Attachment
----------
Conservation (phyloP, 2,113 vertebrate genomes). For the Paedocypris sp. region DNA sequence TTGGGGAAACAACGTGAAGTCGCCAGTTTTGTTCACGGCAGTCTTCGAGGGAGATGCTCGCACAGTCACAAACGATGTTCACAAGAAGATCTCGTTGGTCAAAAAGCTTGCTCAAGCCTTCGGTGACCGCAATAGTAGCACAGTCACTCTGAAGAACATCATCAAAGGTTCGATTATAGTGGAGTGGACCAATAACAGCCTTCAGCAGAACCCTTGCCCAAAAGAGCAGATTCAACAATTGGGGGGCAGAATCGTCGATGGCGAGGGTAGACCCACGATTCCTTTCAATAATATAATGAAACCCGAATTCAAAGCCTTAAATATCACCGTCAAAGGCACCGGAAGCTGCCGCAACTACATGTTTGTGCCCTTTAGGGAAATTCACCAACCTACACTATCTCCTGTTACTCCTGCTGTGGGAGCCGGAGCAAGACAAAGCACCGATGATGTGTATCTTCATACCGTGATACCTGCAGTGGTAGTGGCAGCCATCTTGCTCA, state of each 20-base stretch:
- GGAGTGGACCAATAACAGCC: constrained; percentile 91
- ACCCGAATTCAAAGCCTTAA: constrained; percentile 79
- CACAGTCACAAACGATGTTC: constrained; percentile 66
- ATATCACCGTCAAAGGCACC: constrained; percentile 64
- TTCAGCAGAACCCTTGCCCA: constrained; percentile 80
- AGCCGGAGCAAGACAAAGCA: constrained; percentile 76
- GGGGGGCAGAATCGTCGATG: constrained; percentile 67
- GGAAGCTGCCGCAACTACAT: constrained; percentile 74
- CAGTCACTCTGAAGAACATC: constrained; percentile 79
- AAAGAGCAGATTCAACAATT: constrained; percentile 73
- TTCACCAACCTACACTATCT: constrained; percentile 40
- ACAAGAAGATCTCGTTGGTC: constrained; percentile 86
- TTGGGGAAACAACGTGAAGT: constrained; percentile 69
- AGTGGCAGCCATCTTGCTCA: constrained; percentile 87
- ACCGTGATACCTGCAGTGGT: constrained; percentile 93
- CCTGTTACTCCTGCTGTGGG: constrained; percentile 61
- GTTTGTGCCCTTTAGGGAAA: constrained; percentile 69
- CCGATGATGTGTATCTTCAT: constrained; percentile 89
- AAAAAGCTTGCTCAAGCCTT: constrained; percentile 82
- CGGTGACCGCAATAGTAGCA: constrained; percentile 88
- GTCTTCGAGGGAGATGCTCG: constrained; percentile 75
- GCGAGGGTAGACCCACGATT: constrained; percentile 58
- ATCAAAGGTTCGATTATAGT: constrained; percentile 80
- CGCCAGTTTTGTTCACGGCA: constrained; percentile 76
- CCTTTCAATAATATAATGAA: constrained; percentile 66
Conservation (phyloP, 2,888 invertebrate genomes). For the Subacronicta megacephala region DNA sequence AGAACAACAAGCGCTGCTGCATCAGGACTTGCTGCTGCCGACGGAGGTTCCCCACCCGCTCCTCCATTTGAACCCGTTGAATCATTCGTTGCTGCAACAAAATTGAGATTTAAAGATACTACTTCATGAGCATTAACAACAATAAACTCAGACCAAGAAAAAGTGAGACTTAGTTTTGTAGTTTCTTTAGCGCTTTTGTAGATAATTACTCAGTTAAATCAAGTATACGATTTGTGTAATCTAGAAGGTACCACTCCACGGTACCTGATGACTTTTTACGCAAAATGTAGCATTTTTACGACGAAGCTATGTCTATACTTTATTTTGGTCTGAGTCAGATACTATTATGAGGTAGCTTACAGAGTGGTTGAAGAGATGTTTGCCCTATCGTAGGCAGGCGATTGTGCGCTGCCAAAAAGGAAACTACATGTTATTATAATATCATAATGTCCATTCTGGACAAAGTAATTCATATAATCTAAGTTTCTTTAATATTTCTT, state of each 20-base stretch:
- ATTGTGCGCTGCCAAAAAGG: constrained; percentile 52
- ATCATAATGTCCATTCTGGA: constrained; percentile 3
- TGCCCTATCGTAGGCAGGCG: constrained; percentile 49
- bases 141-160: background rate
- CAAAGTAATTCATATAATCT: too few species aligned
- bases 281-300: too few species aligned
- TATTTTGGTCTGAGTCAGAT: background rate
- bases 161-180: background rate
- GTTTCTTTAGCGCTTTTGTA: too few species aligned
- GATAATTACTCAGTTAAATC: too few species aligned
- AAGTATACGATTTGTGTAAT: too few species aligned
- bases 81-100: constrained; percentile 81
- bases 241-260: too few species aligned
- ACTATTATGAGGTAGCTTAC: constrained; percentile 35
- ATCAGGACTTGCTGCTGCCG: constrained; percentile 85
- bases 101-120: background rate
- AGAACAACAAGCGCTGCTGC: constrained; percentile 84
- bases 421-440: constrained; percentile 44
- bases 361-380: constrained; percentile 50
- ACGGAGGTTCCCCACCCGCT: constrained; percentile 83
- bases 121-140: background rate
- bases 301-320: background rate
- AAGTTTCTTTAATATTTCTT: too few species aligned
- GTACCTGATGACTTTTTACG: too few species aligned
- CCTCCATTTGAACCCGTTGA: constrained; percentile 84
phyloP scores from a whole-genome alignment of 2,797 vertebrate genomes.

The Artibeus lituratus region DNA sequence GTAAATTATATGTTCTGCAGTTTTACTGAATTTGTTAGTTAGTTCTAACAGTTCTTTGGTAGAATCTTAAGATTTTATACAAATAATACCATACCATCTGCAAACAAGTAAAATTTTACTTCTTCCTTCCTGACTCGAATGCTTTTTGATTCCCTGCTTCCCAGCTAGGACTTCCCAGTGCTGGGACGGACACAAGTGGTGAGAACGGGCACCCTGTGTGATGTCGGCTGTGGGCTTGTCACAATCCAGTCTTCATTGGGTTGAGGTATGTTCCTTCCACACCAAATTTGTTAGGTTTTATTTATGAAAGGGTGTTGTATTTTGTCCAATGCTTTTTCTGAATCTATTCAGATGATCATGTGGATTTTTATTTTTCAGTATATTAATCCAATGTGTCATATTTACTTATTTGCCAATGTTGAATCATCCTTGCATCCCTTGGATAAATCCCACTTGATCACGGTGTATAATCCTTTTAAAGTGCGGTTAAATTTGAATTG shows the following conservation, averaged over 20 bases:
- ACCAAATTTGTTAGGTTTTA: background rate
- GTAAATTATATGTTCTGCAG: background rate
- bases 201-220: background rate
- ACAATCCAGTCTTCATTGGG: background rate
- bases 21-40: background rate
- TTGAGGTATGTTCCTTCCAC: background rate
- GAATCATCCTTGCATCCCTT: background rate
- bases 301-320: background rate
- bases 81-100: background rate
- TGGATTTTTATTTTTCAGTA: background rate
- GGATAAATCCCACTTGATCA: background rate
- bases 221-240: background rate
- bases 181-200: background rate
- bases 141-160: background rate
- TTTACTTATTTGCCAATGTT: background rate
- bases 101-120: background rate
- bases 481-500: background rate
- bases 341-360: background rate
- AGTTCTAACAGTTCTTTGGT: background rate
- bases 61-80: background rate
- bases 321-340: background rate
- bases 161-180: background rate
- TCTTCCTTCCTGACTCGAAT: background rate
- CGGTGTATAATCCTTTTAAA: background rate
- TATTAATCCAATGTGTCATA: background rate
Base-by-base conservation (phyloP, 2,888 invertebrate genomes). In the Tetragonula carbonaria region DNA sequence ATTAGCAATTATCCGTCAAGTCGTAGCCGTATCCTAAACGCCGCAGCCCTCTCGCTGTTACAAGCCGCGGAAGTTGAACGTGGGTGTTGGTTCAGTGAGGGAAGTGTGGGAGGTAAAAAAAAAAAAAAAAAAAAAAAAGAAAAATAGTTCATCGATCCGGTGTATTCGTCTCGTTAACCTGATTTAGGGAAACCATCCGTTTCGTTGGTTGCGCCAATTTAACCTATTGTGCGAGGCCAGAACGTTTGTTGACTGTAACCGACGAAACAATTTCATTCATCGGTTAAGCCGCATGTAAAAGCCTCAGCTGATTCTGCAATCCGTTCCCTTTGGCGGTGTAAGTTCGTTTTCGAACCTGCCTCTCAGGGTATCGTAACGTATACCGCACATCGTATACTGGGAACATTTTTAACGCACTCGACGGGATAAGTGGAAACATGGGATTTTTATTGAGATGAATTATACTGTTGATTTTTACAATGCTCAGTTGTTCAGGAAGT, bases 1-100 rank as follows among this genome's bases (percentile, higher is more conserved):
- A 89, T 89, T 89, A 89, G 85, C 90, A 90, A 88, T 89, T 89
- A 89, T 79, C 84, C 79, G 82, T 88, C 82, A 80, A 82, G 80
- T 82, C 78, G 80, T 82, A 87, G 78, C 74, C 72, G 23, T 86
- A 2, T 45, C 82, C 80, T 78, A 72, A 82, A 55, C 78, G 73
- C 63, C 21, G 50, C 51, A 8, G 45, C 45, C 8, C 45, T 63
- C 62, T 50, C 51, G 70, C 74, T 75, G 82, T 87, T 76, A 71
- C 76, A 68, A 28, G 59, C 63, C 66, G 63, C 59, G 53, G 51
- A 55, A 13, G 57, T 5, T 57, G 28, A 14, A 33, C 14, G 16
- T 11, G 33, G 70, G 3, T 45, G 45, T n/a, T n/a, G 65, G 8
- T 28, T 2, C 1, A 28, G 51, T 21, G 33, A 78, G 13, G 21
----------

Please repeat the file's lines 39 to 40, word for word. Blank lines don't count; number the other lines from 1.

- bases 81-100: constrained; percentile 81
- bases 241-260: too few species aligned